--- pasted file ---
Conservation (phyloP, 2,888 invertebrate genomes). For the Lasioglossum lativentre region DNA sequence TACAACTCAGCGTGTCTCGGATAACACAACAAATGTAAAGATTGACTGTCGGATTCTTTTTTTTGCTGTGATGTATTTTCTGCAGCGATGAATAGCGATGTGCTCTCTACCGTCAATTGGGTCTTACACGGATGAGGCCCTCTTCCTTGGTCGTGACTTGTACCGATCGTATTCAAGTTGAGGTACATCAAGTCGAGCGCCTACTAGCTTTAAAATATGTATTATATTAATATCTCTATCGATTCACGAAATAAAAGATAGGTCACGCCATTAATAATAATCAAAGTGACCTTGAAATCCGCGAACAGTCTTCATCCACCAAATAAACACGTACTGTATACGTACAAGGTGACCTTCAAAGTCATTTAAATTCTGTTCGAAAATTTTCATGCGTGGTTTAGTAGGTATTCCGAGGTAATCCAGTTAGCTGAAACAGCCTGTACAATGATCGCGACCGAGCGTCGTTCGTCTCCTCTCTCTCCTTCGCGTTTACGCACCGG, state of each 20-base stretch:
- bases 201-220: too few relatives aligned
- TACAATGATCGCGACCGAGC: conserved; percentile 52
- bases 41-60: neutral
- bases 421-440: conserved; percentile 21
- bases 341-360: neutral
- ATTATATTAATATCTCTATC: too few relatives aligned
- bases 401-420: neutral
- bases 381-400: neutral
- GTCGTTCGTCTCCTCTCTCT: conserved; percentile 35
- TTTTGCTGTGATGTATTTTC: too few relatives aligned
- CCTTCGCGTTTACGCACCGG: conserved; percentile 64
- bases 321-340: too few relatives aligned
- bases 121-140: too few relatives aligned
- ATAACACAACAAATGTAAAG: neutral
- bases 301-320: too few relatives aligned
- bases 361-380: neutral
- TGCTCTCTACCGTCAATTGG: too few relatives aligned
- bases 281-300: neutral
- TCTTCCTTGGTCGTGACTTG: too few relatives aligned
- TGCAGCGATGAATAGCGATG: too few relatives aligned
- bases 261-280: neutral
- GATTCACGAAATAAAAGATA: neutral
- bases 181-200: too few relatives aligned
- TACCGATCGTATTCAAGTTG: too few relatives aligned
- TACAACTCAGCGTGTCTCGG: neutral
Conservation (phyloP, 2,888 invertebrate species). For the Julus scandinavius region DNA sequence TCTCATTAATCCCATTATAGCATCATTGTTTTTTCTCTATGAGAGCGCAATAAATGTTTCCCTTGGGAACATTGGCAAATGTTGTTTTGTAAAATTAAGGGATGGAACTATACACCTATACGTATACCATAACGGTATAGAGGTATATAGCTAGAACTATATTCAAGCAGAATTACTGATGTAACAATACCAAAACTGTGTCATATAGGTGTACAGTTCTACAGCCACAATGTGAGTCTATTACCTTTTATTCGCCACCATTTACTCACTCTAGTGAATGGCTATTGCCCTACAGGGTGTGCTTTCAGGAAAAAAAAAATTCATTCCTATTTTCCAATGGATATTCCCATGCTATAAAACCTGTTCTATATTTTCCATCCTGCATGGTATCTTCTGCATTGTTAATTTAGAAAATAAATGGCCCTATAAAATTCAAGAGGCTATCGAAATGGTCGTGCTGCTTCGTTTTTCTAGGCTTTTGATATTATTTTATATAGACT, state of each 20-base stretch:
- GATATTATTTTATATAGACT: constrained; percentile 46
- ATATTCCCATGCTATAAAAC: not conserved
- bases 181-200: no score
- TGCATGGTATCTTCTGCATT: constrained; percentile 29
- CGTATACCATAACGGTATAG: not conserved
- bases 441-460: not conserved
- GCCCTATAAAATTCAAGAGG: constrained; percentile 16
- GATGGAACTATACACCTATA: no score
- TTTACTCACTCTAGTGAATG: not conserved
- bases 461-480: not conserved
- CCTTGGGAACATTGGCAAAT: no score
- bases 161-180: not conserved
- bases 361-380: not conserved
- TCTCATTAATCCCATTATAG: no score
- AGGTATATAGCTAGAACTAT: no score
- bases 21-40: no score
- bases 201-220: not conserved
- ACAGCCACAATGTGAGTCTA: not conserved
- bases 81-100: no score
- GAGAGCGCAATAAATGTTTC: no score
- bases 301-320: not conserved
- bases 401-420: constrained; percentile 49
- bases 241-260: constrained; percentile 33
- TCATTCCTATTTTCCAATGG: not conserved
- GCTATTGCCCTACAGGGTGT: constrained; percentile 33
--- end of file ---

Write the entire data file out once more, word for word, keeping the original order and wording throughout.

Conservation (phyloP, 2,888 invertebrate genomes). For the Lasioglossum lativentre region DNA sequence TACAACTCAGCGTGTCTCGGATAACACAACAAATGTAAAGATTGACTGTCGGATTCTTTTTTTTGCTGTGATGTATTTTCTGCAGCGATGAATAGCGATGTGCTCTCTACCGTCAATTGGGTCTTACACGGATGAGGCCCTCTTCCTTGGTCGTGACTTGTACCGATCGTATTCAAGTTGAGGTACATCAAGTCGAGCGCCTACTAGCTTTAAAATATGTATTATATTAATATCTCTATCGATTCACGAAATAAAAGATAGGTCACGCCATTAATAATAATCAAAGTGACCTTGAAATCCGCGAACAGTCTTCATCCACCAAATAAACACGTACTGTATACGTACAAGGTGACCTTCAAAGTCATTTAAATTCTGTTCGAAAATTTTCATGCGTGGTTTAGTAGGTATTCCGAGGTAATCCAGTTAGCTGAAACAGCCTGTACAATGATCGCGACCGAGCGTCGTTCGTCTCCTCTCTCTCCTTCGCGTTTACGCACCGG, state of each 20-base stretch:
- bases 201-220: too few relatives aligned
- TACAATGATCGCGACCGAGC: conserved; percentile 52
- bases 41-60: neutral
- bases 421-440: conserved; percentile 21
- bases 341-360: neutral
- ATTATATTAATATCTCTATC: too few relatives aligned
- bases 401-420: neutral
- bases 381-400: neutral
- GTCGTTCGTCTCCTCTCTCT: conserved; percentile 35
- TTTTGCTGTGATGTATTTTC: too few relatives aligned
- CCTTCGCGTTTACGCACCGG: conserved; percentile 64
- bases 321-340: too few relatives aligned
- bases 121-140: too few relatives aligned
- ATAACACAACAAATGTAAAG: neutral
- bases 301-320: too few relatives aligned
- bases 361-380: neutral
- TGCTCTCTACCGTCAATTGG: too few relatives aligned
- bases 281-300: neutral
- TCTTCCTTGGTCGTGACTTG: too few relatives aligned
- TGCAGCGATGAATAGCGATG: too few relatives aligned
- bases 261-280: neutral
- GATTCACGAAATAAAAGATA: neutral
- bases 181-200: too few relatives aligned
- TACCGATCGTATTCAAGTTG: too few relatives aligned
- TACAACTCAGCGTGTCTCGG: neutral
Conservation (phyloP, 2,888 invertebrate species). For the Julus scandinavius region DNA sequence TCTCATTAATCCCATTATAGCATCATTGTTTTTTCTCTATGAGAGCGCAATAAATGTTTCCCTTGGGAACATTGGCAAATGTTGTTTTGTAAAATTAAGGGATGGAACTATACACCTATACGTATACCATAACGGTATAGAGGTATATAGCTAGAACTATATTCAAGCAGAATTACTGATGTAACAATACCAAAACTGTGTCATATAGGTGTACAGTTCTACAGCCACAATGTGAGTCTATTACCTTTTATTCGCCACCATTTACTCACTCTAGTGAATGGCTATTGCCCTACAGGGTGTGCTTTCAGGAAAAAAAAAATTCATTCCTATTTTCCAATGGATATTCCCATGCTATAAAACCTGTTCTATATTTTCCATCCTGCATGGTATCTTCTGCATTGTTAATTTAGAAAATAAATGGCCCTATAAAATTCAAGAGGCTATCGAAATGGTCGTGCTGCTTCGTTTTTCTAGGCTTTTGATATTATTTTATATAGACT, state of each 20-base stretch:
- GATATTATTTTATATAGACT: constrained; percentile 46
- ATATTCCCATGCTATAAAAC: not conserved
- bases 181-200: no score
- TGCATGGTATCTTCTGCATT: constrained; percentile 29
- CGTATACCATAACGGTATAG: not conserved
- bases 441-460: not conserved
- GCCCTATAAAATTCAAGAGG: constrained; percentile 16
- GATGGAACTATACACCTATA: no score
- TTTACTCACTCTAGTGAATG: not conserved
- bases 461-480: not conserved
- CCTTGGGAACATTGGCAAAT: no score
- bases 161-180: not conserved
- bases 361-380: not conserved
- TCTCATTAATCCCATTATAG: no score
- AGGTATATAGCTAGAACTAT: no score
- bases 21-40: no score
- bases 201-220: not conserved
- ACAGCCACAATGTGAGTCTA: not conserved
- bases 81-100: no score
- GAGAGCGCAATAAATGTTTC: no score
- bases 301-320: not conserved
- bases 401-420: constrained; percentile 49
- bases 241-260: constrained; percentile 33
- TCATTCCTATTTTCCAATGG: not conserved
- GCTATTGCCCTACAGGGTGT: constrained; percentile 33